For every success story at the SCCA National Championship Runoffs, there is one of despair. I found one such story on Wednesday.
PRILL: The Agony Of Defeat
For every success story at the SCCA National Championship Runoffs, there is one of despair. I found one such story on Wednesday.Eric Prill | Posted September 22, 2010
At the SCCA National Championship Runoffs Presented by Subway, there are great stories of success and personal triumph. These are the stories you’ll read about on websites and in magazines. But for every success story, there is one of despair. I found one such story on Wednesday.
Some of the craziest, most frustrating stories come out of the trip to races. I’m not saying that grassroots racers are a menace to the highway, but I’ve heard my share of stories revolving around blown trailer tires, runaway trailers and stolen rigs out of hotel parking lots. Sometimes, the greatest adventure on a race weekend is getting to and from the event.
Harold Flescher had a difficult trip to the Runoffs. The 1995 F Production National Champion had motor home trouble, making his three-day trip from South Florida take a week. Weeks like that often set the stage for a Cinderella-type storybook ending, but it’s not happening for “H” this week.
On the last lap of qualifying, Harold had a good lap going in his aged, but highly-developed and really fast Austin-Healey Sprite. He admitted the car was a little loose in the Carousel, but, knowing he had a flier going, he decided to go flat through the Kink.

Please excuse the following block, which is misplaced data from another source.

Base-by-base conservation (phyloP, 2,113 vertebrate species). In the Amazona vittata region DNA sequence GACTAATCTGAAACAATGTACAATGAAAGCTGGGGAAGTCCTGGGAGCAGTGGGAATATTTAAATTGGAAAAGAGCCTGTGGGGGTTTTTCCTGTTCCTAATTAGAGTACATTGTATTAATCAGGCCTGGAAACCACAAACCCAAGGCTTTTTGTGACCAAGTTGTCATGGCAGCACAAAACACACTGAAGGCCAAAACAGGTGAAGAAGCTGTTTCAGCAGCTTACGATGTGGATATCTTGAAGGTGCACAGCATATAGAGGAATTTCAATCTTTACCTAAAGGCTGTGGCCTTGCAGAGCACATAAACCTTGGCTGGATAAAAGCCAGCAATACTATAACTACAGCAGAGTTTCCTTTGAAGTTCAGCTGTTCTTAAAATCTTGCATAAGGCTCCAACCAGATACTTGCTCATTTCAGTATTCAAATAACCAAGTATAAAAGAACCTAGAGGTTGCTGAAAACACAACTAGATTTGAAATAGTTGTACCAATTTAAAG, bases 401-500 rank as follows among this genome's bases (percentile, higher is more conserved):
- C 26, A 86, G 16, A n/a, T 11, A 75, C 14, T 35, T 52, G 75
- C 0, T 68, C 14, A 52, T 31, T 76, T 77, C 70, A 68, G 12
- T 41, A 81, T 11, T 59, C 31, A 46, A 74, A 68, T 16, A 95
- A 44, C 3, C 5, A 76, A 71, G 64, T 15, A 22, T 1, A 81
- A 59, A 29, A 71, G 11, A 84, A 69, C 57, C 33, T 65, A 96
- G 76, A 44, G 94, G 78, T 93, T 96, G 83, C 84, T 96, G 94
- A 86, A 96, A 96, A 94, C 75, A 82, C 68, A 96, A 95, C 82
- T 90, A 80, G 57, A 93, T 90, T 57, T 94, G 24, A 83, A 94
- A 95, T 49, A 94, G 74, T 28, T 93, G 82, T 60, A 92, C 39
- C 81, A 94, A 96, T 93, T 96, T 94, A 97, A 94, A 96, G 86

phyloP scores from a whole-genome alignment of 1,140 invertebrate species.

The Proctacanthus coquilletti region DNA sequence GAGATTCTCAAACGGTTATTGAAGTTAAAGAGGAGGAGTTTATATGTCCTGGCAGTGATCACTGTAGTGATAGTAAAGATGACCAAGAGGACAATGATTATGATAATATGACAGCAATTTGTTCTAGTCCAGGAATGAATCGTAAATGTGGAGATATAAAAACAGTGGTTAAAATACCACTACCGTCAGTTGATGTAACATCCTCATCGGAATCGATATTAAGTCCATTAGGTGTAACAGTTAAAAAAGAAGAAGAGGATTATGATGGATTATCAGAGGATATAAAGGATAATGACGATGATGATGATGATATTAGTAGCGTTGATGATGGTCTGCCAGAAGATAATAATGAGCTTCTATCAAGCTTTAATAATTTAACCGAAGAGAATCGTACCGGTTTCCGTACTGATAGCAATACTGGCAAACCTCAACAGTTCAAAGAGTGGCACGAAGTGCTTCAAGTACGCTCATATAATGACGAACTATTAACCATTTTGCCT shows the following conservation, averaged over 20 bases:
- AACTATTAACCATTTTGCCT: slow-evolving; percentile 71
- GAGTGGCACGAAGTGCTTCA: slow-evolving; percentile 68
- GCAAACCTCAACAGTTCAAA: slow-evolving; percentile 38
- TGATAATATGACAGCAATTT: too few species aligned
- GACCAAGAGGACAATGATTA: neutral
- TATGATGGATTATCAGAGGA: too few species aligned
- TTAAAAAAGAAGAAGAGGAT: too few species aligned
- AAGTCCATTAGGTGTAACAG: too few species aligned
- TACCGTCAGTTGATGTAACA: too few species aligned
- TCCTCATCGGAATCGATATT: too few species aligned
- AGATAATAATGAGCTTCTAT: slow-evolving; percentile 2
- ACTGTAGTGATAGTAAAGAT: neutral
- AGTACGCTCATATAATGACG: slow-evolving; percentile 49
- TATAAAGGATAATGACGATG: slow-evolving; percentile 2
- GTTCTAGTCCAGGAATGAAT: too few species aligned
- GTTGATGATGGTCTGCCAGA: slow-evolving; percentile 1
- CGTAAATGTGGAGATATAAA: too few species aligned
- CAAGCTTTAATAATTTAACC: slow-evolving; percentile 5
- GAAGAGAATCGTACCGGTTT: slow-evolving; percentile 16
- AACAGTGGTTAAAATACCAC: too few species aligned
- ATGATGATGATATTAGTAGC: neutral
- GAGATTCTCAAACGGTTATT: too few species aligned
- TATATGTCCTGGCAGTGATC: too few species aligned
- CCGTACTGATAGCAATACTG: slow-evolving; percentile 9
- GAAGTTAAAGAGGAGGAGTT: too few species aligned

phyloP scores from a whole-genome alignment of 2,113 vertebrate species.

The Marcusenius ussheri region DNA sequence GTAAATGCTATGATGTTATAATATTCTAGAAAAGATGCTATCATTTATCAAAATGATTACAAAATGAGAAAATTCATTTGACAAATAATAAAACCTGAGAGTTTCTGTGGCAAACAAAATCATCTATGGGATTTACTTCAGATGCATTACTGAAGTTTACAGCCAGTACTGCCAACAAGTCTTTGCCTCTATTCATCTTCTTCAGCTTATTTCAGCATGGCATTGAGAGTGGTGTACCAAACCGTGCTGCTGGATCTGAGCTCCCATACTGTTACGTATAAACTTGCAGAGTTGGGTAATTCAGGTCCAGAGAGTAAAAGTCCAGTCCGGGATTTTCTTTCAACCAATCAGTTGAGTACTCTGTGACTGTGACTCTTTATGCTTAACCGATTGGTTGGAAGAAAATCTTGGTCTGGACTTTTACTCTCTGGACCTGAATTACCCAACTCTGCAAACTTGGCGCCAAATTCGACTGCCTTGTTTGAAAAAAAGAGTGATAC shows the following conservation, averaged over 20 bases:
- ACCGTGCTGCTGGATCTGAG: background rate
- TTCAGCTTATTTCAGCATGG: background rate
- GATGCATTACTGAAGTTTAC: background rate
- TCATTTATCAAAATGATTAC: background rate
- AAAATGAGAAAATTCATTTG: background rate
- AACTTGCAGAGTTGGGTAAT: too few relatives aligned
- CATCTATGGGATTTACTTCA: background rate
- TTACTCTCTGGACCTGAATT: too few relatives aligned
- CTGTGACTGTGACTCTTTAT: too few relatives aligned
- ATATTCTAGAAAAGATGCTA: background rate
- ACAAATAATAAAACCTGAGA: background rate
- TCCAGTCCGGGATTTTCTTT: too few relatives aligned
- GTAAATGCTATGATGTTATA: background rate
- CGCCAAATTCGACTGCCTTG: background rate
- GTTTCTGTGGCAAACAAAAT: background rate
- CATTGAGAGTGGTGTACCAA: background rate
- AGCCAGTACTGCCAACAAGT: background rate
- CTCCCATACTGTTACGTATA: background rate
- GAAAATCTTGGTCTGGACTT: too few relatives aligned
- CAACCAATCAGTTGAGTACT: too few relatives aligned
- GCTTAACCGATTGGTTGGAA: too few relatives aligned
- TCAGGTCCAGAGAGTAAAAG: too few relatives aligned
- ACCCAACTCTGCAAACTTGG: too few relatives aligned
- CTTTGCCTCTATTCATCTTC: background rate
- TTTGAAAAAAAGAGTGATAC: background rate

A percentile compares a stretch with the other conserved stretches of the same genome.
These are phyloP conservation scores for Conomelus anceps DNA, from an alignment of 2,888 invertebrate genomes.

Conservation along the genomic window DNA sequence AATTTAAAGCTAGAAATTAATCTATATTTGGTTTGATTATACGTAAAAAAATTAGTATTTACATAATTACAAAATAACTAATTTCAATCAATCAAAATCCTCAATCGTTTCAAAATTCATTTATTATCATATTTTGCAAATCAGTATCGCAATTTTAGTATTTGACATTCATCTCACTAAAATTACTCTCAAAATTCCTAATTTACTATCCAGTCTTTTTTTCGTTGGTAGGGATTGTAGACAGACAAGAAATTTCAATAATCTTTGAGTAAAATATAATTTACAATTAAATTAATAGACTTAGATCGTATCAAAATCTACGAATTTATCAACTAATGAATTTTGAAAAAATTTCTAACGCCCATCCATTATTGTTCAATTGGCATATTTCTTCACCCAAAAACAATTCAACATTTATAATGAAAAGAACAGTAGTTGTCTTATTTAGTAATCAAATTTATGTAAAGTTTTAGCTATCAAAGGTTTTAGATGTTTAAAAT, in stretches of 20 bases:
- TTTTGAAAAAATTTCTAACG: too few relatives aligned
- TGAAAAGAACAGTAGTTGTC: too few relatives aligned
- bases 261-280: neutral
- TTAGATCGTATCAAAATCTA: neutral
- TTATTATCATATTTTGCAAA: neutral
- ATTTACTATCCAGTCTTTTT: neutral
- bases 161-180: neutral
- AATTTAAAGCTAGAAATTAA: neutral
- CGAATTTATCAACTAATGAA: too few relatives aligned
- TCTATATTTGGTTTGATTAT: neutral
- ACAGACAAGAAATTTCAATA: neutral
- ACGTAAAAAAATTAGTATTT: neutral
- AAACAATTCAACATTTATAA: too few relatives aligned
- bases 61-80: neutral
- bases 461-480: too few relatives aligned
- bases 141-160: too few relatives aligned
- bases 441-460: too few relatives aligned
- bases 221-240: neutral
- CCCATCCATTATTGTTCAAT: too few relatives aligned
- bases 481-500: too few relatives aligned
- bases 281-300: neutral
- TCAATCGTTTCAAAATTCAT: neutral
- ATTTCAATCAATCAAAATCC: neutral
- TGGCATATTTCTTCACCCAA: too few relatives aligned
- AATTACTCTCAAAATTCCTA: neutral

It didn’t work. Harold went wide, and figured he’d just hang on in the dirt at 120mph and ease it back on, but when he got back to the asphalt, the car hooked right and went straight into the wall. Ouch.
I was on track in the same session and you never like to see the yellow flags waving vigorously at Station 11 and 11A. It means there’s probably a yard sale around the bend and you hope one of your fellow racers isn’t hurt.
As I drove by the safety vehicle and Harold’s car, I was relieved to see him climbing out. Talking to him afterward by his crumpled car, Harold admitted he was sore and that he’d probably be really sore tomorrow. It was the hardest hit he’d ever had in his 40-plus years of racing.
I asked him what the future of the car was, and he said that his crew chief Peter would get the car into his shop to fix it. I was happy to hear that, because I know that Harold has thought about retirement, at least a little bit, in the last several years. He admitted that weeks like this make a guy consider if he wants to continue racing. I hope he does, but in two weeks time, he’ll celebrate his 70th birthday. Who could blame him if he decided that it was time to call it a career? But, then again, this isn’t a job or a career. This is for fun and Harold loves to race. He’s damn good at it too.
Thrill of Victory
Someone did taste the thrill of victory today—Benjamin Schaut, of Commerce Twp, Mich., won the second-annual Beat the Boss charity fundraiser for the SCCA Foundation. Each year, SCCA President Jeff Dahnert challenges all to a foot race around the four-mile Road America circuit. Proceeds go to the SCCA Foundation, which funds a number of outreach programs, most notably the Tire Rack Street Survival teen safe-driving program. Dahnert finished seventh—two spots better than 2009.
I guess I should be happy, but…
So my own session today didn’t go how I would have scripted it. All in all, it wasn’t bad, though. After day two, I’m in fourth place – a little more than a tenth out of second. A lot of people would be thrilled, but I was frustrated with how my session shook out and actually helped one of the guys in front of me by giving him a rabbit to chase and a draft. There’s always tomorrow, but the weather doesn’t look good.